I just got back from an amazing professional learning session delivered by Kentucky State University’s Dr. Roger Cleveland. In the session, he had us do an equity activity that absolutely made my jaw drop.
Here’s how it worked. We were each given five index cards and were instructed to write different labels that identify ourselves, like race, faith, sexual orientation, gender and generation. On my index cards, I had these labels: White, Christian, Heterosexual, Male and Millennial.
After we all had our five labels, were were asked to pick the one that meant the least to us and rip it up. I scanned through my five, decided that “Millennial” was the least important identifier out of my five, and ripped it up. With one label gone, Dr. Cleveland asked us to repeat that process again, and then again, and then again a final time, until we were each left with one label. That label was the only identify we now possessed—we had given up everything else important to us.
What Dr. Cleveland said next got to me. “Now, what identities do your students have to give up to be successful in your school?”
We spend a lot of time talking about how important equity is, but talk is cheap. If we really want fair outcomes for every student, it’s going to take a lot of hard work to build climates where every student feels respected and valued. Here are five things any teacher can do to immediately start building that foundation.
1. Recognize The Different Styles of ‘English’
Hang out in the hallways of just about any public school and you’ll hear a variety of dialects and types of English being spoken. It’s called code switching, and it’s what happens when students from diverse backgrounds switch between their cultural vernacular and standard English.
When my rural students approach my desk to tell me that they “ain’t got no pencil,” they’re communicating more than just information. They’re demonstrating the cultural capital that they bring into the classroom every day, and it’s on us as teachers to accept and embrace our students’ cultural identities. That doesn’t mean that teachers’ should stop teaching standard English, but we should be mindful about students’ backgrounds and think twice before correcting them.
2. Representation Matters
When Marvel’s “Black Panther” hit theaters, its cultural impact was more pronounced than any critic could have imagined. It was a downright celebration of Black culture, and it’s had a tremendous impact on the self-image of Black students across the country.
So why not make every public school feel like Wakanda?
As teachers, we must think critically about the communities in which we live and work. What’s important to the residents in our communities? What do they look like, and what backgrounds do they come from? Representation matters, and embedding these values and backgrounds within our kids’ education is crucial to getting them engaged.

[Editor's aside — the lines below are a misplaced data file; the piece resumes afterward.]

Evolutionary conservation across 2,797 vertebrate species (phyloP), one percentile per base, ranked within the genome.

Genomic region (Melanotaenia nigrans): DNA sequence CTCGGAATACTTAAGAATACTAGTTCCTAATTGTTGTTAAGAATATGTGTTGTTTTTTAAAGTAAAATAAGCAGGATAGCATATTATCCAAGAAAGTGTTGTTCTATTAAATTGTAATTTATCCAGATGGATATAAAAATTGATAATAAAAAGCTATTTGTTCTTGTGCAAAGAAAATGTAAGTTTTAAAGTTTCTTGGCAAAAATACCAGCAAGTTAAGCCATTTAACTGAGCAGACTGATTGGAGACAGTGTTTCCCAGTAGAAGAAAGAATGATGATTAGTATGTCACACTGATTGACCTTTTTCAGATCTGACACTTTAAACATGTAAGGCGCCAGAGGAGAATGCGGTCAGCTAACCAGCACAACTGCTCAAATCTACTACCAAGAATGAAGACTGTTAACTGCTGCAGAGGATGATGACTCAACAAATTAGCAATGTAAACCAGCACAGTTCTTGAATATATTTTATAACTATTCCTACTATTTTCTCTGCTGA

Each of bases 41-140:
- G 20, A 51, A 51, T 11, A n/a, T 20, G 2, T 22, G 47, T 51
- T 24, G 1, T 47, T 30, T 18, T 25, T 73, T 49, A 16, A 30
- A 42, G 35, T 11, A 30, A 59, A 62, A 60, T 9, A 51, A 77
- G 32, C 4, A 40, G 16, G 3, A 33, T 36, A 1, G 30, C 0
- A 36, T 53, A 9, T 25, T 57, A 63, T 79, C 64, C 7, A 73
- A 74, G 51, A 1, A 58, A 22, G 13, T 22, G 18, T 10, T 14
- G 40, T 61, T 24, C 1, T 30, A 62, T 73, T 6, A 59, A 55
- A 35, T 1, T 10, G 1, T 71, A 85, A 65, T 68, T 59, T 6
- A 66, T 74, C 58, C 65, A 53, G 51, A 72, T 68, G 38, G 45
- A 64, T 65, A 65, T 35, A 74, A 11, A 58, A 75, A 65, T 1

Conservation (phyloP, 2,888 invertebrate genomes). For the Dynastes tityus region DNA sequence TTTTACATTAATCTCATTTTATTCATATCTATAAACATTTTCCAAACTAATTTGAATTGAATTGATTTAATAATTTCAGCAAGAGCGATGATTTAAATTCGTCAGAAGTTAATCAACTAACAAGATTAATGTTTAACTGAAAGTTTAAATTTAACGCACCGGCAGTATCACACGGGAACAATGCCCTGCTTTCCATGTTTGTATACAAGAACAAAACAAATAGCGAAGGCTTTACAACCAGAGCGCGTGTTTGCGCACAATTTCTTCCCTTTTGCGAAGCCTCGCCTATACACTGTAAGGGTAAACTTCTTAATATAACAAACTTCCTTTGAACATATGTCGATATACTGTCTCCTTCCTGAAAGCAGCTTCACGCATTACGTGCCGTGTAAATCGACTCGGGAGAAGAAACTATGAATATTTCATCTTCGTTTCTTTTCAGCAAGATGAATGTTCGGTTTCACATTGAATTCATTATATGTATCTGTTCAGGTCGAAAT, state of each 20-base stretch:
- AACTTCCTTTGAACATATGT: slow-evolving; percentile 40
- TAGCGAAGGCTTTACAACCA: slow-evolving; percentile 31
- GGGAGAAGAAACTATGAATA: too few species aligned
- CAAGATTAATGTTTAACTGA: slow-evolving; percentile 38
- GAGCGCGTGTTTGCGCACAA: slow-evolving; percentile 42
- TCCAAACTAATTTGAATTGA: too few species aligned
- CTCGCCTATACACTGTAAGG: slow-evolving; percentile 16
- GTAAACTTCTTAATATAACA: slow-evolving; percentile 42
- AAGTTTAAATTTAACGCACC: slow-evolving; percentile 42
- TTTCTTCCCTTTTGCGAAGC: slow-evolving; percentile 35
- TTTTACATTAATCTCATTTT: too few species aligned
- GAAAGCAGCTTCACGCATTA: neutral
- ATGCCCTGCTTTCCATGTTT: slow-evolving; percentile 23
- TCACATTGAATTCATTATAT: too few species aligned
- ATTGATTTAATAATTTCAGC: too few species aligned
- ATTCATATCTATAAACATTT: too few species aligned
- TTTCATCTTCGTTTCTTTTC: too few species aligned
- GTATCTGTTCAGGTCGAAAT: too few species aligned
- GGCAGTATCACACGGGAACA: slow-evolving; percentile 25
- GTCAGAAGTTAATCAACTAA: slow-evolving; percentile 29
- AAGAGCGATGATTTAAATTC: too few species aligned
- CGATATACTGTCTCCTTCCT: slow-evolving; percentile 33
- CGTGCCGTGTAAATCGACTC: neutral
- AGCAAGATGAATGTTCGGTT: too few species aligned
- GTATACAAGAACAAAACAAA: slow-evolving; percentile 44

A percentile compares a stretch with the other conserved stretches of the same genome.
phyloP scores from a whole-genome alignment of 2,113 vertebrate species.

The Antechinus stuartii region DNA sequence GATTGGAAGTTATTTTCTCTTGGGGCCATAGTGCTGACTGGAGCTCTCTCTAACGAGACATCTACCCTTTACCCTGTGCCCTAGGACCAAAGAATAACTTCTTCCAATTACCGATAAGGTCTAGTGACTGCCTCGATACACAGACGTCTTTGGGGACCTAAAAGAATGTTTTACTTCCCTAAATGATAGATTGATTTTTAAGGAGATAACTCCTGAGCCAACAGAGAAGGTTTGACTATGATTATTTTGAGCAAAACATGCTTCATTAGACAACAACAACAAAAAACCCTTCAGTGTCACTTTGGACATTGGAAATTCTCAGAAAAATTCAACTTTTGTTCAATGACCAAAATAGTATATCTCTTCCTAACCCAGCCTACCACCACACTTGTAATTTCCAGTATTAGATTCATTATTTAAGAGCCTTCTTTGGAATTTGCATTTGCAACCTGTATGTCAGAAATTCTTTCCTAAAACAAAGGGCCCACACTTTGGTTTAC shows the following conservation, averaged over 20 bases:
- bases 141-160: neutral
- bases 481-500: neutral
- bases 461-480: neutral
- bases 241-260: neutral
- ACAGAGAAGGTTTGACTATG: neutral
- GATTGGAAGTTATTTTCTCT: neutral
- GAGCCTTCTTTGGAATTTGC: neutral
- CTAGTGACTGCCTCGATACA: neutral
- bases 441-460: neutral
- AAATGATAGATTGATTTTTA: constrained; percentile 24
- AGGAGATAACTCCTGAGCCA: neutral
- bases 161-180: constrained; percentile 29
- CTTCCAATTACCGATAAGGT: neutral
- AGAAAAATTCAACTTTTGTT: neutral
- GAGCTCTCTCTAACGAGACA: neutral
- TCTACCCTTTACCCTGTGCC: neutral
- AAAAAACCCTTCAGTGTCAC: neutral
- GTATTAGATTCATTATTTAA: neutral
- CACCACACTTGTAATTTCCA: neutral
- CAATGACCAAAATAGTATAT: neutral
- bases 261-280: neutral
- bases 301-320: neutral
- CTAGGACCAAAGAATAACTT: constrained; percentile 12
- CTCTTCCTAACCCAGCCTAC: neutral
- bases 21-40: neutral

3. Don’t Be Silent About Injustice.
Among all of Dr. King’s wisdom, I find his teachings on complacency to be especially convicting. “Our lives begin to end the day we become silent about things that matter,” he argued, and teachers aren’t exempt from this.
When injustices arise, teachers who are serious about equity don’t sit around on their hands. Charlottesville gave us an opportunity to be frank and open about the dangers of equating White supremacists with anti-racism protesters.
Childish Gambino gave us the chance to talk about gun violence and what it means to be an American in 2018. Colin Kaepernick continues to provide teachers with rich discussion questions about racial injustice and police brutality.
You don’t have to bring politics into the classroom to acknowledge that racism, bigotry and hatred of any kind is wrong. And if you can’t do that, you’re complicit.
4. Give Students’ Voice
Equity is all about fair outcomes for every student, but teachers can’t know what their students need unless they listen first. Isn’t there some irony in the fact that schools are supposed to serve students, yet students get the least input in making decisions?
If teachers and school leaders really want equity, they build student voice from the ground up. Sincere engagement with students helps them establish trust and relationship with adults in their schools, and gives them a sense of belonging. If you want great schools, you have to build great school climates first.
5. Hold High Expectations
George W. Bush once said that there’s a soft bigotry in holding low expectations. It’s called the Belief Gap, and it refers to the disparity between what students really can achieve and what we believe they can achieve.
Students’ capabilities are as high or as low as the bar we set. For better or worse, our expectations influence their outcomes. If we want equity to flourish in our schools, teachers and school leaders must maintain high expectations for all students.
It doesn’t take any special training to do these five things in our classrooms. And for our students’ sake, we can’t afford not to.